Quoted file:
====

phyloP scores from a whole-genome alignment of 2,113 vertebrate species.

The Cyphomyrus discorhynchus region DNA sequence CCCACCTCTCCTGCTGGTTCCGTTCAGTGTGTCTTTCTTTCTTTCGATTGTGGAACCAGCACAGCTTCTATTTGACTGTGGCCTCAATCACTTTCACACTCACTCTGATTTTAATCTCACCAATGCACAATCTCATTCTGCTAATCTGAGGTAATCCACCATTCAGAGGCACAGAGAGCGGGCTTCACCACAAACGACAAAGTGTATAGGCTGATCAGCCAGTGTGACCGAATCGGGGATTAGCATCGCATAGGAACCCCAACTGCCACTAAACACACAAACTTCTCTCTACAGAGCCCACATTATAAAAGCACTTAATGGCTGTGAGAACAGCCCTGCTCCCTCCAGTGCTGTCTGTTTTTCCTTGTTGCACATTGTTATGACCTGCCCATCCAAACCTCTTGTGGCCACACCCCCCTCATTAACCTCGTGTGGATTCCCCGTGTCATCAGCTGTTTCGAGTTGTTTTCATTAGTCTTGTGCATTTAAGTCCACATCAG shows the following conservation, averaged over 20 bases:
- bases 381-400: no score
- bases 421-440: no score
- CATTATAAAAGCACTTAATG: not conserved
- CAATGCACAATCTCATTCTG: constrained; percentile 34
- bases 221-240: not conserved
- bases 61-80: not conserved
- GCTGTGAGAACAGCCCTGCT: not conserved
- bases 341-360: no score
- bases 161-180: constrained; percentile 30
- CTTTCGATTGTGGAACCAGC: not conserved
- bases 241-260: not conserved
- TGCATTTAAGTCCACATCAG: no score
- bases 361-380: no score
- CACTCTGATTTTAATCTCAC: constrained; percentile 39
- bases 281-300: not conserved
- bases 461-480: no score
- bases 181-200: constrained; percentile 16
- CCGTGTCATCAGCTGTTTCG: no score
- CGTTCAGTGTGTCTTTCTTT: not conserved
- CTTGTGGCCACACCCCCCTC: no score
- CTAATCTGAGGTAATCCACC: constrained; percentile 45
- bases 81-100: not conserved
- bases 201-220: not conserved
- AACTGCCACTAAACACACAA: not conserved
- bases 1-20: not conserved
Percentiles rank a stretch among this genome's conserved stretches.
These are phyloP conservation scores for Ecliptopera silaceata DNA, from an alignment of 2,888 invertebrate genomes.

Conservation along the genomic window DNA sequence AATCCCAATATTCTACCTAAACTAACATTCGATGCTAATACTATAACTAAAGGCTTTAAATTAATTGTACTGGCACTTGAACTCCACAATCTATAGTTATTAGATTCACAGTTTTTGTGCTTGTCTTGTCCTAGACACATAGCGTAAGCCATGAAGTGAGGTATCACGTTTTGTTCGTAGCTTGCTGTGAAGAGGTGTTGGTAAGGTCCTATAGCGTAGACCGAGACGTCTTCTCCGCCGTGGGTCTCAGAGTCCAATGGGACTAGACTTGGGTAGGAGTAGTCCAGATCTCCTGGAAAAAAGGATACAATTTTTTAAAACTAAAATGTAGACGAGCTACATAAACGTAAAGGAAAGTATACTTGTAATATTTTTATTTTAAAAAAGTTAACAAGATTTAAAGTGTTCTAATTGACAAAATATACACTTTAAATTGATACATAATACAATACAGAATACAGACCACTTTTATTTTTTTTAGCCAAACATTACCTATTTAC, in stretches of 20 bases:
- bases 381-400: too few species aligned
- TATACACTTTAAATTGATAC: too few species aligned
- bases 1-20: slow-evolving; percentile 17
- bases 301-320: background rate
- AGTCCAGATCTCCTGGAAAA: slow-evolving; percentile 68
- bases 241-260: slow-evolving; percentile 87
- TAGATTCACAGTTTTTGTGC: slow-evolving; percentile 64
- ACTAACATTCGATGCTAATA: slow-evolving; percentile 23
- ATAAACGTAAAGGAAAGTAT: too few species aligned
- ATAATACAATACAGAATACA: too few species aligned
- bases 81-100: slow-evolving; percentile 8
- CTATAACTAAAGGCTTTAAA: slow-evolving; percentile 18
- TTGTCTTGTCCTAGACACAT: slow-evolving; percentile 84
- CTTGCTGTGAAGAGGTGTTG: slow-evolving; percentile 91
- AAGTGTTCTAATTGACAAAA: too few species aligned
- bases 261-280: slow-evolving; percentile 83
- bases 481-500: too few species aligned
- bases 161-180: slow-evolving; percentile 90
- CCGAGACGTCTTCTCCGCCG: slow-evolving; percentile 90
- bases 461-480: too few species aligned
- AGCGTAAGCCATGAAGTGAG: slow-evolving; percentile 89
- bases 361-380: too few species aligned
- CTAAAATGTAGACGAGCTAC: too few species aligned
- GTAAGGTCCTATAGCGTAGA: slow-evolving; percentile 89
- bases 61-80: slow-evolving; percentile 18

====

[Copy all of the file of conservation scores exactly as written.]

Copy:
phyloP scores from a whole-genome alignment of 2,113 vertebrate species.

The Cyphomyrus discorhynchus region DNA sequence CCCACCTCTCCTGCTGGTTCCGTTCAGTGTGTCTTTCTTTCTTTCGATTGTGGAACCAGCACAGCTTCTATTTGACTGTGGCCTCAATCACTTTCACACTCACTCTGATTTTAATCTCACCAATGCACAATCTCATTCTGCTAATCTGAGGTAATCCACCATTCAGAGGCACAGAGAGCGGGCTTCACCACAAACGACAAAGTGTATAGGCTGATCAGCCAGTGTGACCGAATCGGGGATTAGCATCGCATAGGAACCCCAACTGCCACTAAACACACAAACTTCTCTCTACAGAGCCCACATTATAAAAGCACTTAATGGCTGTGAGAACAGCCCTGCTCCCTCCAGTGCTGTCTGTTTTTCCTTGTTGCACATTGTTATGACCTGCCCATCCAAACCTCTTGTGGCCACACCCCCCTCATTAACCTCGTGTGGATTCCCCGTGTCATCAGCTGTTTCGAGTTGTTTTCATTAGTCTTGTGCATTTAAGTCCACATCAG shows the following conservation, averaged over 20 bases:
- bases 381-400: no score
- bases 421-440: no score
- CATTATAAAAGCACTTAATG: not conserved
- CAATGCACAATCTCATTCTG: constrained; percentile 34
- bases 221-240: not conserved
- bases 61-80: not conserved
- GCTGTGAGAACAGCCCTGCT: not conserved
- bases 341-360: no score
- bases 161-180: constrained; percentile 30
- CTTTCGATTGTGGAACCAGC: not conserved
- bases 241-260: not conserved
- TGCATTTAAGTCCACATCAG: no score
- bases 361-380: no score
- CACTCTGATTTTAATCTCAC: constrained; percentile 39
- bases 281-300: not conserved
- bases 461-480: no score
- bases 181-200: constrained; percentile 16
- CCGTGTCATCAGCTGTTTCG: no score
- CGTTCAGTGTGTCTTTCTTT: not conserved
- CTTGTGGCCACACCCCCCTC: no score
- CTAATCTGAGGTAATCCACC: constrained; percentile 45
- bases 81-100: not conserved
- bases 201-220: not conserved
- AACTGCCACTAAACACACAA: not conserved
- bases 1-20: not conserved
Percentiles rank a stretch among this genome's conserved stretches.
These are phyloP conservation scores for Ecliptopera silaceata DNA, from an alignment of 2,888 invertebrate genomes.

Conservation along the genomic window DNA sequence AATCCCAATATTCTACCTAAACTAACATTCGATGCTAATACTATAACTAAAGGCTTTAAATTAATTGTACTGGCACTTGAACTCCACAATCTATAGTTATTAGATTCACAGTTTTTGTGCTTGTCTTGTCCTAGACACATAGCGTAAGCCATGAAGTGAGGTATCACGTTTTGTTCGTAGCTTGCTGTGAAGAGGTGTTGGTAAGGTCCTATAGCGTAGACCGAGACGTCTTCTCCGCCGTGGGTCTCAGAGTCCAATGGGACTAGACTTGGGTAGGAGTAGTCCAGATCTCCTGGAAAAAAGGATACAATTTTTTAAAACTAAAATGTAGACGAGCTACATAAACGTAAAGGAAAGTATACTTGTAATATTTTTATTTTAAAAAAGTTAACAAGATTTAAAGTGTTCTAATTGACAAAATATACACTTTAAATTGATACATAATACAATACAGAATACAGACCACTTTTATTTTTTTTAGCCAAACATTACCTATTTAC, in stretches of 20 bases:
- bases 381-400: too few species aligned
- TATACACTTTAAATTGATAC: too few species aligned
- bases 1-20: slow-evolving; percentile 17
- bases 301-320: background rate
- AGTCCAGATCTCCTGGAAAA: slow-evolving; percentile 68
- bases 241-260: slow-evolving; percentile 87
- TAGATTCACAGTTTTTGTGC: slow-evolving; percentile 64
- ACTAACATTCGATGCTAATA: slow-evolving; percentile 23
- ATAAACGTAAAGGAAAGTAT: too few species aligned
- ATAATACAATACAGAATACA: too few species aligned
- bases 81-100: slow-evolving; percentile 8
- CTATAACTAAAGGCTTTAAA: slow-evolving; percentile 18
- TTGTCTTGTCCTAGACACAT: slow-evolving; percentile 84
- CTTGCTGTGAAGAGGTGTTG: slow-evolving; percentile 91
- AAGTGTTCTAATTGACAAAA: too few species aligned
- bases 261-280: slow-evolving; percentile 83
- bases 481-500: too few species aligned
- bases 161-180: slow-evolving; percentile 90
- CCGAGACGTCTTCTCCGCCG: slow-evolving; percentile 90
- bases 461-480: too few species aligned
- AGCGTAAGCCATGAAGTGAG: slow-evolving; percentile 89
- bases 361-380: too few species aligned
- CTAAAATGTAGACGAGCTAC: too few species aligned
- GTAAGGTCCTATAGCGTAGA: slow-evolving; percentile 89
- bases 61-80: slow-evolving; percentile 18